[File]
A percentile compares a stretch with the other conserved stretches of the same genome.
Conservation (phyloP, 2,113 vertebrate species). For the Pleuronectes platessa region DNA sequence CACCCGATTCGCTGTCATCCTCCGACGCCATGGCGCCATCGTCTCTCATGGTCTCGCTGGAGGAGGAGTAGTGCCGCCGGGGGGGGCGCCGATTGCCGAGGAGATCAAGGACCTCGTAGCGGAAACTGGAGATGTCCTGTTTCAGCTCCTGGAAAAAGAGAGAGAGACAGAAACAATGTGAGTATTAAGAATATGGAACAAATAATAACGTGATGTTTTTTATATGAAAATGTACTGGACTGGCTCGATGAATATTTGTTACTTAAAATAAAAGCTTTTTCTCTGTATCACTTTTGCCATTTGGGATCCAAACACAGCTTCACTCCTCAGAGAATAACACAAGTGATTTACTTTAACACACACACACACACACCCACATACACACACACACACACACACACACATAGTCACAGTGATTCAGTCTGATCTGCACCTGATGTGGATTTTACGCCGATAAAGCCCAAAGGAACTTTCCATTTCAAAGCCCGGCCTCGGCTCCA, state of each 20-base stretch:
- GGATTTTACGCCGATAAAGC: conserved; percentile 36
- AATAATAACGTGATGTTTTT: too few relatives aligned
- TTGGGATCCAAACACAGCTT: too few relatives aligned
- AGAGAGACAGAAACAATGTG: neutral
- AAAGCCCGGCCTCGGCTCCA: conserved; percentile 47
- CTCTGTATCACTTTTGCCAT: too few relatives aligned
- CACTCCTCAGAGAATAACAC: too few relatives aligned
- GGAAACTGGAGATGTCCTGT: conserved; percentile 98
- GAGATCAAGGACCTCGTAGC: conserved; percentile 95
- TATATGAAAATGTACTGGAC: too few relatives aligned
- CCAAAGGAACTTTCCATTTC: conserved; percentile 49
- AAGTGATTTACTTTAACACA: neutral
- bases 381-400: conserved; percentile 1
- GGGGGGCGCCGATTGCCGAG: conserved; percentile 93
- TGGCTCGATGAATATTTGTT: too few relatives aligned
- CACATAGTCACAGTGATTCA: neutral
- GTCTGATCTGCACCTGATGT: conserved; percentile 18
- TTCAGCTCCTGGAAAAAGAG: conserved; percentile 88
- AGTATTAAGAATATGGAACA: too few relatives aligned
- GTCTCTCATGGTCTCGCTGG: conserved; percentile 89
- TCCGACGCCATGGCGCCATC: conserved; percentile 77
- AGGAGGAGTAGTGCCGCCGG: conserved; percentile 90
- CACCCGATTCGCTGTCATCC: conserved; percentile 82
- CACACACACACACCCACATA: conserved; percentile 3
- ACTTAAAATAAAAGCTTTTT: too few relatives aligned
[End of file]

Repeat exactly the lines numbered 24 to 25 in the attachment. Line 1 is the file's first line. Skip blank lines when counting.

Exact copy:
- AGGAGGAGTAGTGCCGCCGG: conserved; percentile 90
- CACCCGATTCGCTGTCATCC: conserved; percentile 82